Monday, October 25, 2010

Regent Seven Seas - A Lack of Class...Again. Silversea Cruises - Quite Another Thing

Attitude, product delivery, responsiveness, etc. all starts at the top and trickles down.  Who would you do business with:  The company that seeks to substantively engage you or the one that arrogantly seeks to embarrass a competitor and to increase conflict? 

Let me explain why I "ask" (the answer is pretty obvious, isn't it?). 

I spent the last five days at the Ensemble Travel Group annual conference.  While the vast majority of what goes on at the conference is to stay at the conference there were two very contrasting events that happened which I think are worthy of discussing because they highlight, in part, how I formulate my perception of cruise lines, which ones I believe are able to meet or exceed my client's expectations...and which ones, whether I agree with them or not, are honestly trying to deliver the best they can.

That said, and in the interest of being as up front as possible, I preface the following by stating that I have no real respect for Mark Conroy, the figurehead of Regent Seven Seas Cruises and, to be sure, he has made it known the feeling is mutual. The reason will be obvious.

Back in December 2008 I wrote a piece on an Open Letter from Mark Conroy wherein I commented, "While the letter is refreshing on its face, I have to wonder why it is it took so long to admit to everyone that Regent was not delivering the luxury product it charges such a high premium for. I have consistently commented that Regent's food is not "luxury", that its amenities were downgraded to essentially "common", that its crew training and performance was poor and, most importantly, there was very little consistency of product on the same ship, no less across the ships."


Then in March 2009 I wrote a piece Is It Time for Mark Conroy to Depart Regent Seven Seas?  In that article I queried why it took the takeover by Apollo Management (Prestige Cruise Holdings) to have the sagging quality on Regent (ships and service) to be identified and why was "Six Star Luxury" being pushed just as the ships were clearly showing their flaws.
 
Fast forward to October 2010.  I have been very critical here about Regent Seven Sea's handling of the compensation end of the Seven Seas Voyager's cancelled cruises and even more so about Regent hawking "FREE" pre-cruise hotel stays when they clearly are not "free", which you can read here
 
Now despite efforts for us to meet and clear the air, apparently Mark Conroy has declined.  In fact, this past week he begrudgingly shook my hand one day when I was with a group of people and on another occassion he faked that he didn't know who I was when he realized he just walked into a group that I was socializing with. But his arrogance and inappropriateness was not limited to his dealings with me. 
 
During the Regent Seven Seas presentation, with Holland America's representatives in the room, he laid out a rather skewed and unfair analysis as to why Regent was a better value than HAL.  Folks, such things are classless.  It was quite a subject about how inappropriate Mark Conroy was to intentionally attack a fellow cruise executive's product in such a venue...an executive that took the stage on moments later (and, with great class and a smile, stood his ground and pointed out HAL's strengths).  Just as I chose not to embarrass Mark Conroy during my encounters with him, there is a clearly classy way to do business...and then there is the other way.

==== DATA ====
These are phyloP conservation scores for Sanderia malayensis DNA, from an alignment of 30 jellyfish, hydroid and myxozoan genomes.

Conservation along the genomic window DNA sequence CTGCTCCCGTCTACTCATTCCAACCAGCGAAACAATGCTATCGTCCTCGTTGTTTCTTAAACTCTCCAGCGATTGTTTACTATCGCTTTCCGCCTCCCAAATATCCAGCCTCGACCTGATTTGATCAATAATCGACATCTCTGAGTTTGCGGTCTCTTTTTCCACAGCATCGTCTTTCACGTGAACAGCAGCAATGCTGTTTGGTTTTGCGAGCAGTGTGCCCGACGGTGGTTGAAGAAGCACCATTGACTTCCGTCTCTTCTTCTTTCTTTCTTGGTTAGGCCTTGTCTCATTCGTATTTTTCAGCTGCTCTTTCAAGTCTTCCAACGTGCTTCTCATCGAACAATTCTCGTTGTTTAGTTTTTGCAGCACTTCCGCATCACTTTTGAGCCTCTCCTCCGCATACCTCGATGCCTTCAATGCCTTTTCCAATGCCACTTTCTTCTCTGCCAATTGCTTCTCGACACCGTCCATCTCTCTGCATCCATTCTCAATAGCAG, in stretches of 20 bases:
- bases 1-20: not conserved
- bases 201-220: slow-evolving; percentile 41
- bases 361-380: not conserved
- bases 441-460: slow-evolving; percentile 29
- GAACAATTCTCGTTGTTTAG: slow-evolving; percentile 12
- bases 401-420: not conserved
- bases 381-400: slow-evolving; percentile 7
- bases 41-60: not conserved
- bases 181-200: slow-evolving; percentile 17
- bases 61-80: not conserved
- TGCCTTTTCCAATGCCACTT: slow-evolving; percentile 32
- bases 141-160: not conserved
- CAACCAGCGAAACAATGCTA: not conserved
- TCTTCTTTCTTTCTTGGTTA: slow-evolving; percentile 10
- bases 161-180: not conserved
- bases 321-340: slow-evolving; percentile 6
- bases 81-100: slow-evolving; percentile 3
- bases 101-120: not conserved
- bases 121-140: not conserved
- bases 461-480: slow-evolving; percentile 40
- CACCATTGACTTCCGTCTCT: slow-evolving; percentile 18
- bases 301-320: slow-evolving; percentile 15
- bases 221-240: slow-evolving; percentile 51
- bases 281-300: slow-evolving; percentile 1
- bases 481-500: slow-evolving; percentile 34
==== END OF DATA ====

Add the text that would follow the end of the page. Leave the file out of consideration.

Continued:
My observation is that Regent Seven Seas president chose the "It's all about me!" along with a slightly dishonest approach in order to make himself look better than he really is.  It is, to me, fair to conclude that Regent's tolerance of such misconduct bleeds over to its product deliver to the cruising public.  (Now consider the "FREE" promotion and the "Six Star Luxury" pitches!)
 
While I intend on writing in much more detail on this later, I contrast that the executives from Silversea (Ken Watson, Steven Tucker and others) actively sought me out, bought me a drink, had a very frank, open and honest discussion with me for about two hours (which will remain private!) and have made an active and impressive effort to really open up a dialogue at the highest levels...and with a very positive attitude.
 
Silversea has shown to me a commitment to do what it can with class and, while with the hope and belief that it will cause me to support its product, it knows that unless and until I am comfortable that Silversea delivers a defined and consistent product over an extended period, I will remain cautious.  And, to that end, Silversea knows that sweet-talking me isn't going to work...so the discussions were not focused on playing me that way.  They were excellent discussions.
 
Now, about that travel agent telling you that its biggest supplier, Regent Seven Seas, is doing everything the right way and treating you fairly...?
 
Your interests are my interests.  You are entitled to the what has been offered to you and Goldring Travel works to assure that and now you know a little bit more of what goes into the rationale and why it affects my recommendations to you.
 
Join the discussion on The Gold Standard Luxury Travel Forum.